Complications of excessive crystalloid after critical injury have increased interest in vasopressor support. However, it is hypothesized that vasopressor use in patients who are under-resuscitated is associated with death. We performed this study to determine whether volume status is associated with increased mortality in the critically injured exposed to early vasopressors.Methods:
The intensive care unit database at a Level I center was queried for all adult admissions surviving for >24 hours from January 1, 2001, to December 31, 2008. Patients with spinal cord injury and severe traumatic brain injury were excluded. The vasopressor group [Vaso (+)] was exposed to dopamine, epinephrine, phenylephrine, norepinephrine, or arginine vasopressin within 24 hours of admission. Demographic and injury data were studied including intensive care unit admission central venous pressure. Hypovolemia [Hypov (+)] was considered an admission central venous pressure ≤8 mm Hg. The Vaso (+) group was analyzed to determine whether Hypov (+) was independently associated with death.Results:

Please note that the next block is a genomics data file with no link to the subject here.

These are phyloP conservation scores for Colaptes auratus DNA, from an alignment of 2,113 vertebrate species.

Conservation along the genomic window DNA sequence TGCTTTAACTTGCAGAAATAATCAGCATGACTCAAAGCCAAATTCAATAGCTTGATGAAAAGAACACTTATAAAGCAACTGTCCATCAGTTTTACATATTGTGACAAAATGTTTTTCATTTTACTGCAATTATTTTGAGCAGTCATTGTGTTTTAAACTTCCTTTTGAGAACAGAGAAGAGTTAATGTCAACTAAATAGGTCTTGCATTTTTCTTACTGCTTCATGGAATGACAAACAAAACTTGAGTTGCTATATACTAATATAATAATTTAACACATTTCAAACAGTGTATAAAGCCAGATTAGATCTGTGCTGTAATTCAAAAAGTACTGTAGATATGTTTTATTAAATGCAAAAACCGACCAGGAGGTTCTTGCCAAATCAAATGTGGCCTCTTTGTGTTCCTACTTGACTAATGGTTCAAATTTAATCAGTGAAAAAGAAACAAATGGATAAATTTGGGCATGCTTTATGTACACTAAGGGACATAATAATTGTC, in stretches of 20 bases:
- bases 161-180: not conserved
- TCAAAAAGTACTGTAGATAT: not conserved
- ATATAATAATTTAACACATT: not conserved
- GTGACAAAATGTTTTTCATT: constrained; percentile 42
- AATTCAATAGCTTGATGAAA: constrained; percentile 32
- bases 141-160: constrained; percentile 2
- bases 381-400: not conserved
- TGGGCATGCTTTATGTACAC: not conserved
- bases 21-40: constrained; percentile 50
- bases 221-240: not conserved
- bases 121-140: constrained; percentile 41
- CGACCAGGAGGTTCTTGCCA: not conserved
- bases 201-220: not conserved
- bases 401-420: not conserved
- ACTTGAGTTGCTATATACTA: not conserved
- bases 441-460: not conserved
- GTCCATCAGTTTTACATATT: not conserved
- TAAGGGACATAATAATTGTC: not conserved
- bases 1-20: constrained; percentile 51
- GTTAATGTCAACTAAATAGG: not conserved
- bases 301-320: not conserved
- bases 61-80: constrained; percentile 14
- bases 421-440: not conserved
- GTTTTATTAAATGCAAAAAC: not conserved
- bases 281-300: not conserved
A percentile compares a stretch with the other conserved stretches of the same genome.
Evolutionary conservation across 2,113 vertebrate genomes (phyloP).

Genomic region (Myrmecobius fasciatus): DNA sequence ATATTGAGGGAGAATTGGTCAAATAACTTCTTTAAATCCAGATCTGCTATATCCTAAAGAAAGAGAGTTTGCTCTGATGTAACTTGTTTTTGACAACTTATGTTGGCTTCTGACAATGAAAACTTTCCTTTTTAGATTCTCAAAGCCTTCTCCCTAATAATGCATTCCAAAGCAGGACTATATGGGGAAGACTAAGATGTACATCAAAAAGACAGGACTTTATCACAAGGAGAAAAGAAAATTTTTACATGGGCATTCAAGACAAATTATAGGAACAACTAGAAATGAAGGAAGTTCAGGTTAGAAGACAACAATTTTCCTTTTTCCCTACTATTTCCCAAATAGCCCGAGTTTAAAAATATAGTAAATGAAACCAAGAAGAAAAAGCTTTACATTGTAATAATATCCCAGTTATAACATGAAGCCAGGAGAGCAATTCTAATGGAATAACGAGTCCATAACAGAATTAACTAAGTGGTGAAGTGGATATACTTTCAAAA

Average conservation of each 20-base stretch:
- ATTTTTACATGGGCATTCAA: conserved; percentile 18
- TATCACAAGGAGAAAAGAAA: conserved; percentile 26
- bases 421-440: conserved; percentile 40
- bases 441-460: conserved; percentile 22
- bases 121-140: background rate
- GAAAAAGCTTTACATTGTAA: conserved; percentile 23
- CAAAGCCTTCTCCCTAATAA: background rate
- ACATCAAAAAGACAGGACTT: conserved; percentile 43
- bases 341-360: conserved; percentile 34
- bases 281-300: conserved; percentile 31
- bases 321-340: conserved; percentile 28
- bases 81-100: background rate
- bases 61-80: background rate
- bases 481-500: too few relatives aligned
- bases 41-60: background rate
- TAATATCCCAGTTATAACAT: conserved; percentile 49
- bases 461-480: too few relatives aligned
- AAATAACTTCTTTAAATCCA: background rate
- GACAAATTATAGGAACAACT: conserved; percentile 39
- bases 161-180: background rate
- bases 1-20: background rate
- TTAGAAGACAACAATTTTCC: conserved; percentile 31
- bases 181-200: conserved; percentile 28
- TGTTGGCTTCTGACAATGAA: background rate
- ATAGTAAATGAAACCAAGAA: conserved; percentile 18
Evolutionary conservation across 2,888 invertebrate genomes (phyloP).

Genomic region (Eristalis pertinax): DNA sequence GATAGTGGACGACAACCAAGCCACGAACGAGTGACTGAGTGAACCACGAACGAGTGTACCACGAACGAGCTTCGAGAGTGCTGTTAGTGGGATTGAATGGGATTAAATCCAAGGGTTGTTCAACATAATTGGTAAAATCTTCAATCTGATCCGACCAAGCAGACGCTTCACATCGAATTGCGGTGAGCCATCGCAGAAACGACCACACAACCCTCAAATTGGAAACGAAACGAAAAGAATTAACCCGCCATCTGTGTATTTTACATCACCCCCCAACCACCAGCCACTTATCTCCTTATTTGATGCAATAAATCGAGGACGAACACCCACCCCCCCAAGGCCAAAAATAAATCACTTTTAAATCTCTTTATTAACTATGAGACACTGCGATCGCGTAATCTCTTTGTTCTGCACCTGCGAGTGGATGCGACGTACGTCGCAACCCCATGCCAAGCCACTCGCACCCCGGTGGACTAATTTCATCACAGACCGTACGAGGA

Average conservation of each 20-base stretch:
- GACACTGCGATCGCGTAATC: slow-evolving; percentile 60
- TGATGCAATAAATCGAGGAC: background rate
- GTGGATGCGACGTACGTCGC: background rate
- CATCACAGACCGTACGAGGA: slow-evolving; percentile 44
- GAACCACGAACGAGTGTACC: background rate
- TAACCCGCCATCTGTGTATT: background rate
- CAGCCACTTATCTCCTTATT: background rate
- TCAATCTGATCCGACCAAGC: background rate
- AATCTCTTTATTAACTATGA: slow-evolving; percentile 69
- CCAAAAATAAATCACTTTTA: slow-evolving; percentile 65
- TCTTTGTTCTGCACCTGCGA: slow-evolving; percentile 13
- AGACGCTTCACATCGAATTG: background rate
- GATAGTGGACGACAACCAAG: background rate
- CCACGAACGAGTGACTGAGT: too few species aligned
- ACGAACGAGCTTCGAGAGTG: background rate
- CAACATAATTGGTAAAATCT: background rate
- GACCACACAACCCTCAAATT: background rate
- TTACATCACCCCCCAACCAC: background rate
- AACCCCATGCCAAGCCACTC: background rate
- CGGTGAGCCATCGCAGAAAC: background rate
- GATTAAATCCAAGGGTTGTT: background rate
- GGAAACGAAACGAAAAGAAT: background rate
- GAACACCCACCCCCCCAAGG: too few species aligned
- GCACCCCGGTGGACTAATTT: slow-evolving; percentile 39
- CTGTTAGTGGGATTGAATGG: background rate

Of 1,349 eligible patients, 26% (351) were Vaso (+). Mortality was 43.6% (153) in the Vaso (+) versus 4.2% (42) in the Vaso (−) group (17.60 [12.10–25.60], <0.01). Vasopressor exposure was associated with death independent of injury severity. In Vaso (+) patients, Hypov (+) was not associated with mortality, whereas Emergency Department admission Glasgow Coma Scale ≤8 and multiple vasopressor use were.Conclusions:
Vasopressor exposure early after critical injury is independently associated with death and mortality is increased regardless of fluid status. Although it is not advisable to withhold support with impending cardiovascular collapse, use of any vasopressor during ongoing resuscitation should be approached with extreme caution regardless of volume status.